Water Pharmacy

Linz
Photo © Dietmar Tollerian
Photo © Dietmar Tollerian
Photo © Dietmar Tollerian
Photo © Dietmar Tollerian
Photo © Dietmar Tollerian
Architects
Tp3 Architekten
Location
Linz
Year
2009
Cost
100K - 1M
Stories
1-5 Stories
Planungsleistungen

Entwurf, Einreichplanung, Polierplanung, Bauaufsicht, Künstl. Oberleitung

Nutzfläche
155 m²

Materialien
Holz, Kunststoff, Stein

Mitarbeiter
A. Henter, F. Moser, M. Rabengruber

During the Nazi era, the two bridgehead buildings in Linz were constructed in 1940 according to the plans of the architect Roderich Fick, as part of the monumental design of the banks of the Danube that was planned for a later date. Due to the historic context of the bridgehead buildings in Linz, and since they are protected buildings, the renovation of the Wasserapotheke pharmacy proved to be a very challenging task. Not only because the bridgehead buildings are the sole representative buildings of Adolf Hitler that were actually built in Linz, but also because they take such a prominent position in the cityscape. They are the gate to the Hauptplatz (city square) and define the start of the most important north-south axis in Linz, the Landstraße.

The development of the project was characterised by the intense dialogue with the historical past of the bridgehead buildings, and it is also characterized by detailed and intensive discussions with the magistrate of the city of Linz and the Austrian office for protected buildings.

The Wasserapotheke is situated directly on the interface between the Hauptplatz and the Nibelungen bridge in the western building of the gate, and is surrounded on three sides with arcaded walks. The original chemist was an enclosed unit without reference to its external environment, as the arched openings on three sides were partially bricked up. It is for this very reason that the existing tympanum, built with stone blocks, was converted to a glazed entrance gate and its early appearance-related shortcomings removed. The symbolic conversion of old buildings from the Nazi era was part of the concept and was realised in this step.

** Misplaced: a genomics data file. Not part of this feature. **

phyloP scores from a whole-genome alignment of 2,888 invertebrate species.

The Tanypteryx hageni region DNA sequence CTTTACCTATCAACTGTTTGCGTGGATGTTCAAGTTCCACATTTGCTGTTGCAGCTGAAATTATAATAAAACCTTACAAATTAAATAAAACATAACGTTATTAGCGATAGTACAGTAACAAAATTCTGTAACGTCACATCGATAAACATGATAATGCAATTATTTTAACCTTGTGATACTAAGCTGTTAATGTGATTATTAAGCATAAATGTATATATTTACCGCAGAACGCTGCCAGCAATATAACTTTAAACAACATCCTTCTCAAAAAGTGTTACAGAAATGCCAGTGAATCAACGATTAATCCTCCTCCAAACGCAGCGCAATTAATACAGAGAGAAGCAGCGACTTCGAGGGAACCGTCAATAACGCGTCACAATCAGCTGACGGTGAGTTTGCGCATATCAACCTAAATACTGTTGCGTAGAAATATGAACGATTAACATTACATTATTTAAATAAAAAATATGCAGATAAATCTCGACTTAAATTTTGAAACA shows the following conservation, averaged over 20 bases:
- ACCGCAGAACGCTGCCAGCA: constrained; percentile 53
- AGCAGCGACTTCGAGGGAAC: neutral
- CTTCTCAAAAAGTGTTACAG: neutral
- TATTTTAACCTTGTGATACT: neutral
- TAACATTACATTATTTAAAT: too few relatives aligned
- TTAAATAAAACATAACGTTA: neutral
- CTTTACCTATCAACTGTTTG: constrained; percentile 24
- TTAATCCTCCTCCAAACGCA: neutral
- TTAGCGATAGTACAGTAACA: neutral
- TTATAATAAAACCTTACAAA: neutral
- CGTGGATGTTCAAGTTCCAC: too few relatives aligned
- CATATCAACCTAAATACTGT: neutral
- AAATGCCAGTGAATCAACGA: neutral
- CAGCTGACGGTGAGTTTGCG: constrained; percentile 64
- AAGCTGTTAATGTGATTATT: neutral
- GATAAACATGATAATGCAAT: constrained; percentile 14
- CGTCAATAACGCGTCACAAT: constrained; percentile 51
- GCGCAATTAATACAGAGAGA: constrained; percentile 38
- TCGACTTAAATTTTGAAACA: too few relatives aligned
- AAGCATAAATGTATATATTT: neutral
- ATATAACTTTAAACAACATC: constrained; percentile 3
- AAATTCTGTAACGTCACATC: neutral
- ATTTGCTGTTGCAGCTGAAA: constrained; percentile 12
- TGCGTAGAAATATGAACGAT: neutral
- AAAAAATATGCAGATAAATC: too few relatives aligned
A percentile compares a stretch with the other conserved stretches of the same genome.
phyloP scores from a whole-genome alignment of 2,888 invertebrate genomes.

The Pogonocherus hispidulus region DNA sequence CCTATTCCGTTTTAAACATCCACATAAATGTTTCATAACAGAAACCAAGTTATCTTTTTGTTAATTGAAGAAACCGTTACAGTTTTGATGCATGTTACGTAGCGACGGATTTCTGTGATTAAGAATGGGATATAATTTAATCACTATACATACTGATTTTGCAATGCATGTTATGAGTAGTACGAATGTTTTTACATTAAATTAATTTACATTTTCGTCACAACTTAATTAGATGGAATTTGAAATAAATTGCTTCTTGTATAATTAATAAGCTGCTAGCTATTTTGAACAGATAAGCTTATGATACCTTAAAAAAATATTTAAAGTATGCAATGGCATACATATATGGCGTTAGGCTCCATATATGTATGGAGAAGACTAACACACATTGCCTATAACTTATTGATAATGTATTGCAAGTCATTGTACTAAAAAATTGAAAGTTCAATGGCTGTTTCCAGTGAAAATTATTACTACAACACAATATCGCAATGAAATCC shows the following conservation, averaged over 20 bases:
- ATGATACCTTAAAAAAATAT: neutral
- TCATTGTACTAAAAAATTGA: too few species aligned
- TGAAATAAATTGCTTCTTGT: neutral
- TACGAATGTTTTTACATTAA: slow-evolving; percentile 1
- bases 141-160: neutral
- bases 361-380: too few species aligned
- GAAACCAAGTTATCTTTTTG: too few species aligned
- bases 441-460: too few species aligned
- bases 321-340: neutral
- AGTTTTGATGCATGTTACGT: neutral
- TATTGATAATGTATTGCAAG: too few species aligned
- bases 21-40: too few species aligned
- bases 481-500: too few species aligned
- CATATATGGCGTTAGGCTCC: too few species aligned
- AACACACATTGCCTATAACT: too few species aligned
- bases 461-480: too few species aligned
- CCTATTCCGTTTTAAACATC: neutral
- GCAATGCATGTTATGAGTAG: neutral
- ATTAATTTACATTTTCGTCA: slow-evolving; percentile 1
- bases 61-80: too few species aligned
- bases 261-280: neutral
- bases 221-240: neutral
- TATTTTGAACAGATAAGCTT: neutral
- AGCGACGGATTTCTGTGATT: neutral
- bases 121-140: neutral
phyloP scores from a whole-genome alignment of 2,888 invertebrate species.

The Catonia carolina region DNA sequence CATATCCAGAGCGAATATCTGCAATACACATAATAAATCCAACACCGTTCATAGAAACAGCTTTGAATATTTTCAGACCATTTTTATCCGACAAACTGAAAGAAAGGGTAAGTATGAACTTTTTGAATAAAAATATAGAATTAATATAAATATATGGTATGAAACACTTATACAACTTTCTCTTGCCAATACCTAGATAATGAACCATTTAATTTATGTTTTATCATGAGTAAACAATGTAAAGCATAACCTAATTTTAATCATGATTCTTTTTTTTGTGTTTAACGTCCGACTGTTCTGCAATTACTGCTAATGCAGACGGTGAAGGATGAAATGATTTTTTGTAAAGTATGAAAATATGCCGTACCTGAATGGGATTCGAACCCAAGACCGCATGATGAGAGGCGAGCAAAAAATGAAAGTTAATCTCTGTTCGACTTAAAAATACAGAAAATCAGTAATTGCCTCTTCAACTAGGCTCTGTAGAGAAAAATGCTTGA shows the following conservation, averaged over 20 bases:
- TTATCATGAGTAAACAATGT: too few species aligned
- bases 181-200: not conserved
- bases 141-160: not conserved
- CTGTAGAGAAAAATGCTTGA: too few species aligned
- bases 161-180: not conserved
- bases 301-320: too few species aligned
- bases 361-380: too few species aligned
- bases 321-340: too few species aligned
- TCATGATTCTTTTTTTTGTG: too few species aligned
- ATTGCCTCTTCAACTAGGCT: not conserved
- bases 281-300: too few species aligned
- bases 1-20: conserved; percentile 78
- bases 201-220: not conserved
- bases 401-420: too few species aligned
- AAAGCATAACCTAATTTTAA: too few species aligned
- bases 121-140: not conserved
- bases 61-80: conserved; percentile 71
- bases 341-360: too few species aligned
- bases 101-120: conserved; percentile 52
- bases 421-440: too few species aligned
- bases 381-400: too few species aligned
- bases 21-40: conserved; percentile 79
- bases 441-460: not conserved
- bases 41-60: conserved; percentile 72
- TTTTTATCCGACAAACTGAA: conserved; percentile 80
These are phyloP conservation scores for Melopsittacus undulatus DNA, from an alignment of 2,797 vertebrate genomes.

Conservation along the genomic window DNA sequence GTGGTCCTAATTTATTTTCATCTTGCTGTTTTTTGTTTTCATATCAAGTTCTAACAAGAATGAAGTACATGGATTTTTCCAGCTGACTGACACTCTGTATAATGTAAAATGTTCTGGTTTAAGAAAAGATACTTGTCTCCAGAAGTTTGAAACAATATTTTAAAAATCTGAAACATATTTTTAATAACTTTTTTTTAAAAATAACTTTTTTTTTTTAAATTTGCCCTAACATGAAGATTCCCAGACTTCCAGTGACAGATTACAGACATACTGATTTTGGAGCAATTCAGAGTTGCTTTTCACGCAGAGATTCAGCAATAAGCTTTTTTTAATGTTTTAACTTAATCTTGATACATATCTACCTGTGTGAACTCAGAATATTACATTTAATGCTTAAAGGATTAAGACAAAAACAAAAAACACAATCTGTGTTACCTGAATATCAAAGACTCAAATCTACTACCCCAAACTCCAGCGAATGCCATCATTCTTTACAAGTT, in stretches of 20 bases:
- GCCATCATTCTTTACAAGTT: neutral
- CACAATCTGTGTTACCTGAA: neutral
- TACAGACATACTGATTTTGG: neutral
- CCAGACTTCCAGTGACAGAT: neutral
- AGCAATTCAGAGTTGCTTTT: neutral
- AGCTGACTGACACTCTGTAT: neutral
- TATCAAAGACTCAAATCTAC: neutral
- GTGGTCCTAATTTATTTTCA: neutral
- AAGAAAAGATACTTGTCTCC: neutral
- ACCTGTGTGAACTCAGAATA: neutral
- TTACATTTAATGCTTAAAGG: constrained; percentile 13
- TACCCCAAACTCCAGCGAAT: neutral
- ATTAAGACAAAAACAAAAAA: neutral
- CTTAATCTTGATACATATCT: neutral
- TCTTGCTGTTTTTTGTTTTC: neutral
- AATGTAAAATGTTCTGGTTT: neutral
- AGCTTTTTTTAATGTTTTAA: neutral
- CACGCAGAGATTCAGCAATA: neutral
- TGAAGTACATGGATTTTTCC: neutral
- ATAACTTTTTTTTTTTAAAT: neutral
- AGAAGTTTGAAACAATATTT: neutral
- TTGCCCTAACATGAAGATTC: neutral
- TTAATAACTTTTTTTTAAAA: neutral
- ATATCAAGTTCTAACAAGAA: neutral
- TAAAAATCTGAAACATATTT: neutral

The interior room was made open-plan around the existing central stone column. A goods dispenser was installed in the basement area, which sends required products directly to the corresponding counter.

An additional theme surrounding the creation of a flexible spatial and utilisation concept is the fact that all the counters are in a mobile design which means interior room sequences can be moved around in connection with the moving furnishings.

The interior design theme is one that symbolises 'purity' and the full interior is equipped with white materials.

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